Guest Column | January 18, 2024

Understanding Undruggable Targets: Challenges And Progress

By Steve Fawell, AstraZeneca

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Undruggable — it’s a word that has haunted drug discoverers across all types of diseases for many years, especially in oncology.1 Undruggable targets for cancer often refer to specific proteins or biomolecules that play a role in the development and progression of cancer and have evaded treatment with currently available therapies.1 They may play a key role in directing signaling molecules involved in disease progression, be proteins with scaffolding functions, or be transcription factors.1 They also can be part of complex multiprotein structures or have poorly defined binding sites that make it difficult to target them therapeutically.1

Many of these targets defined as undruggable have been known as high value for decades following extraordinarily strong biological validation.1 However, they remain untouched by conventional therapies, including small molecules.1 Some of the most recognizable include RAS, p53, MYC, and β-catenin.2 We have an intimate understanding of their roles in cancer but have only recently been able to think of tapping into their clinical utility to harness emerging treatment approaches.2

Understanding The Undruggable Problem

To understand why these targets remain undruggable, it’s important to understand how earlier generations of targeted therapies work. Conventional small molecule inhibitors typically target well-defined pockets where they bind to active sites on enzymes or cell surface receptors on cancer cells to inhibit their growth and potentially eliminate a tumor.3 While we have achieved remarkable success with these therapies, there are now many more interesting targets available to us in cancer biology.3

As we continue to discover new treatment approaches, we need to go beyond targeting proteins with accessible, well-defined pockets and find ways to selectively bind to less accessible binding sites but still with high potency.4 These so-called undruggable targets often have shallow cavities or poorly defined binding sites with functional relevance, making it difficult for small molecules to interact with them to exert their desired therapeutic effect.4 For example, many non-enzymatic proteins, including scaffolding and regulatory or structural proteins, have poorly defined binding sites with their function driven by protein-protein interactions, which typically involve larger, more diffuse contact areas.4 More challenging still are the class of proteins called transcription factors, which regulate gene expression and have long been considered undruggable given the lack of understanding of their structure and lack of tractable binding sites.5 Among the most notable transcription factors, the MYC oncogene plays a fundamental role in cell growth and is overexpressed in many human cancers, but outside of the DNA binding domain it has an intrinsically disordered protein structure which makes it difficult to target.5,6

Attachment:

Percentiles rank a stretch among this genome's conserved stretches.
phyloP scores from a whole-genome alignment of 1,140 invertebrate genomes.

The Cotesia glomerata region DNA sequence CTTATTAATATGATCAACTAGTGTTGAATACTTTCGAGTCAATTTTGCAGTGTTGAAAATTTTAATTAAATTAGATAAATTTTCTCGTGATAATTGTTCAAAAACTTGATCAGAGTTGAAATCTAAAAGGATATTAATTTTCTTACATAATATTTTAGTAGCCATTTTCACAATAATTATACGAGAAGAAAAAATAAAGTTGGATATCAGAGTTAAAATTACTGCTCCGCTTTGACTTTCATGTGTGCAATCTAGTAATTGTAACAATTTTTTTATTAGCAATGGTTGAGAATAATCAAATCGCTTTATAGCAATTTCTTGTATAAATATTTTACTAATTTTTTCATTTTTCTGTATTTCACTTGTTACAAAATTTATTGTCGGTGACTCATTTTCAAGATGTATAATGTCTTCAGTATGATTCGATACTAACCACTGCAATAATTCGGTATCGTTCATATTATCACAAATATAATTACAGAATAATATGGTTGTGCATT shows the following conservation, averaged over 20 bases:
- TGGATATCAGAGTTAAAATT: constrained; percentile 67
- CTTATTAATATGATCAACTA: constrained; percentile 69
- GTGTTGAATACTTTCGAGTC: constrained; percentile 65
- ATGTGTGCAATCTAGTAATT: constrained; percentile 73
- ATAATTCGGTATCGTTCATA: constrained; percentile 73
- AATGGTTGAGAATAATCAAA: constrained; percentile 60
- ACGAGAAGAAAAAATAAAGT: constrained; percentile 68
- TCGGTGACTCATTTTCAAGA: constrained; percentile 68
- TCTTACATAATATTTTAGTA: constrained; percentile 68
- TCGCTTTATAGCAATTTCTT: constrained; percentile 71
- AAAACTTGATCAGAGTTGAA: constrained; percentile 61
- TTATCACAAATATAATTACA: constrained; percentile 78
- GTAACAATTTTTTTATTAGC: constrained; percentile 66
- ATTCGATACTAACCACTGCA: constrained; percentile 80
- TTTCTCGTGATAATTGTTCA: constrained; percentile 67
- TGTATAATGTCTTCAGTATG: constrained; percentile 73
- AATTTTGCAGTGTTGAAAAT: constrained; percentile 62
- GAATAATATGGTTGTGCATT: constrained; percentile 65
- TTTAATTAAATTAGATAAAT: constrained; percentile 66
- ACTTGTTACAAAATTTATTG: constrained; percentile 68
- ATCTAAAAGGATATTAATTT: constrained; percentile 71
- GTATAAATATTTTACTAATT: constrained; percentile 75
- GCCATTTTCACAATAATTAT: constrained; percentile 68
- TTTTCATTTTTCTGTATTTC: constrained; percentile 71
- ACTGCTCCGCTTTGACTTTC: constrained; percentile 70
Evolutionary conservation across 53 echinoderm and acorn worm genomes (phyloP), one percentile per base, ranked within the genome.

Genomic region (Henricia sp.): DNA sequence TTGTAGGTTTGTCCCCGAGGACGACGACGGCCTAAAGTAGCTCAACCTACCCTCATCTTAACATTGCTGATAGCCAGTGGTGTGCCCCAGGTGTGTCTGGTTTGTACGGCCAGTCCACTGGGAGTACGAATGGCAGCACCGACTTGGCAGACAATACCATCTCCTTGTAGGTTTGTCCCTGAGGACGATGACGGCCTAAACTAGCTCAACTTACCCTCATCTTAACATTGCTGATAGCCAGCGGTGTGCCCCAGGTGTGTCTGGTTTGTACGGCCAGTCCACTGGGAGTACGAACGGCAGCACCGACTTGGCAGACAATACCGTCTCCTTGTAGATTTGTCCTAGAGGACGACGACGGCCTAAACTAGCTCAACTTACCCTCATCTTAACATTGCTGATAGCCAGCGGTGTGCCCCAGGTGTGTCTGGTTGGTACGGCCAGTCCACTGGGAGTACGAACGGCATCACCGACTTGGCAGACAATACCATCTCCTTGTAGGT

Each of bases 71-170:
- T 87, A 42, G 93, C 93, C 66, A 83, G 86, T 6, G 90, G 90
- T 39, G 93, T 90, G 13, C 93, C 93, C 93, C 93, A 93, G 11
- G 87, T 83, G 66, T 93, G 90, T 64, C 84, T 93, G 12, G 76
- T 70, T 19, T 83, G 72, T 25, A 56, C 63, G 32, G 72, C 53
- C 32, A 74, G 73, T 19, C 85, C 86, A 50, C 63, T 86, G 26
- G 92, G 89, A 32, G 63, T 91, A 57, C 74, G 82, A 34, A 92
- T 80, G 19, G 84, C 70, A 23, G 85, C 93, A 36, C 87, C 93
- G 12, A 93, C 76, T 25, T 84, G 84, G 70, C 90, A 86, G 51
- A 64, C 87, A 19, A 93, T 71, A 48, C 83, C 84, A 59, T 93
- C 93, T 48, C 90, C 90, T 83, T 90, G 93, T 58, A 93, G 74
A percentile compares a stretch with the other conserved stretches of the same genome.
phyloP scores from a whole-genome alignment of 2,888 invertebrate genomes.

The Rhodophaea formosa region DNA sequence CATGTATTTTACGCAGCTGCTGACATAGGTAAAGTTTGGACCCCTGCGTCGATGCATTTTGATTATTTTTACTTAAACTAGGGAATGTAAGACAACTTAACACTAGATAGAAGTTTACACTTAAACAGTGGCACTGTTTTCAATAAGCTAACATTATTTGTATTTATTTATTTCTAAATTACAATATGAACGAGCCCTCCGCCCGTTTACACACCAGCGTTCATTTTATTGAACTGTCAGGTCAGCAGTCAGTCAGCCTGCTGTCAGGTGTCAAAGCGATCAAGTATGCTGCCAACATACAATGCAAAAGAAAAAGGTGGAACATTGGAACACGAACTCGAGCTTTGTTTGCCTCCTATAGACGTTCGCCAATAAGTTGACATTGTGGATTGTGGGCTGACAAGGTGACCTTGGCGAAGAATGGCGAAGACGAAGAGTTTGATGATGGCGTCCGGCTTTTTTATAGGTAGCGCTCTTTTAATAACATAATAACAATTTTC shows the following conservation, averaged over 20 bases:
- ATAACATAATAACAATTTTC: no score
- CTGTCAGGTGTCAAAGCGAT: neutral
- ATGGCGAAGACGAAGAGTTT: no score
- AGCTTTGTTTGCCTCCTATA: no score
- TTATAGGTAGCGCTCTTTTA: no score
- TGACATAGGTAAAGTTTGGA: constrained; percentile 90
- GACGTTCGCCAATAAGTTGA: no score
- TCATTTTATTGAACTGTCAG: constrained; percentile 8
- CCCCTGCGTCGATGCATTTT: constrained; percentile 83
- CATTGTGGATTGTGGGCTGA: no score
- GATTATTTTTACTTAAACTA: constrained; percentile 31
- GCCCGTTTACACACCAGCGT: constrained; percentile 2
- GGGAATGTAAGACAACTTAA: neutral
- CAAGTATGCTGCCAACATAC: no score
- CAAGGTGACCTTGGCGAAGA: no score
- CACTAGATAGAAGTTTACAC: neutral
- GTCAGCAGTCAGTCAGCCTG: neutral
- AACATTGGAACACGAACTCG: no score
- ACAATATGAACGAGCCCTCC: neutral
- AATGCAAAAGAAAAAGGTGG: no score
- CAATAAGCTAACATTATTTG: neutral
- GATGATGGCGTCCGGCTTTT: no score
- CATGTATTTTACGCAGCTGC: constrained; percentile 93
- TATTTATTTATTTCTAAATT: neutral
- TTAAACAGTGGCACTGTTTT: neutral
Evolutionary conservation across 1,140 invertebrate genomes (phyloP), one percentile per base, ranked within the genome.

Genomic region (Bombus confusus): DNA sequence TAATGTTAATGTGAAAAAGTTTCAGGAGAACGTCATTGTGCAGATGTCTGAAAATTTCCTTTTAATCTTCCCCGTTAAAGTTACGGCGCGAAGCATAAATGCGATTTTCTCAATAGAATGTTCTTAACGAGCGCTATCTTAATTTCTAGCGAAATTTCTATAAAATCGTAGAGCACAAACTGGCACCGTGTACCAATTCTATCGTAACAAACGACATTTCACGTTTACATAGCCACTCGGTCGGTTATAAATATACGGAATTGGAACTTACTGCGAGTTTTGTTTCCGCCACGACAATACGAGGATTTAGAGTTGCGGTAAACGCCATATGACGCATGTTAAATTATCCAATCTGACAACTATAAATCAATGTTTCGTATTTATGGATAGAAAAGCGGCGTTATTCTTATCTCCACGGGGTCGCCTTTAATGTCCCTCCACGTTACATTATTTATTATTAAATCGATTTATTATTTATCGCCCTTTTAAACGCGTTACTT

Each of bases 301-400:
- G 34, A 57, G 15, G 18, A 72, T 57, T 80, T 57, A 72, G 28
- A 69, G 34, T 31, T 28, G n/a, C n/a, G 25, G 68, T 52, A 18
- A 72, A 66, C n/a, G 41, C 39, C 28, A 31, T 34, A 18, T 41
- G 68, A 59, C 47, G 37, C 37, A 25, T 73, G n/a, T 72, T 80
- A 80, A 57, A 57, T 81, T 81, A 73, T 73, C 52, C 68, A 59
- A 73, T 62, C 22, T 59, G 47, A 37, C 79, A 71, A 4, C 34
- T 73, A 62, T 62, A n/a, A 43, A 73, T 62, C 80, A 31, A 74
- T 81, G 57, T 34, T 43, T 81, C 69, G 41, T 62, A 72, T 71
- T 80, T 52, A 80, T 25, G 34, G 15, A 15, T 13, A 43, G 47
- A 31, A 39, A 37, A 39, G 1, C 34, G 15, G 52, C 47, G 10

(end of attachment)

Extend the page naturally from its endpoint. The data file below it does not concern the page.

Today's biologics and cell therapies bind to targets that are restricted to the extracellular space, which means they can’t directly access intracellular targets.7 The relatively new field of T cell receptor cell therapies is showing great potential, however, through the ability to recognize intracellular targets when presented as peptides on the cell surface by Class 1 major histocompatibility complexes that have an important role in the immune response.7

Several other approaches to reach challenging intracellular targets, such as oligonucleotides, have struggled to succeed in oncology because of the lack of adequate tumor exposure and inefficient cell penetration and target engagement.8 A new wave of small molecules that directly target transcription factors, such as MYC and p53 or the RNA of an undruggable protein, show promise but are still early in development.9

With efforts such as the Cancer Dependency Map, which capture the genetic landscape of cancer vulnerabilities across all tumors, and the advent of CRISPR-based target validation, which allows scientists to understand the functional relationship between a gene target and a specific disease, we have identified a number of interesting new targets.10 These cover many target classes but, interestingly, many are, in fact, transcription factors.11

However, current target validation approaches typically assess what happens if the gene target is deleted and, therefore, the protein involved in disease progression is lost completely.12 Often when the target is inhibited pharmacologically, the observed effect is not the same as during validation.12 In this scenario, a small molecule probe that is able to selectively bind and degrade the target protein would be optimal to mimic the validation approach.12 Fortunately, the evolving field of small molecule induced targeted protein degradation has bridged this gap and we can now both validate new targets and unlock therapeutic opportunities for previously undruggable proteins.12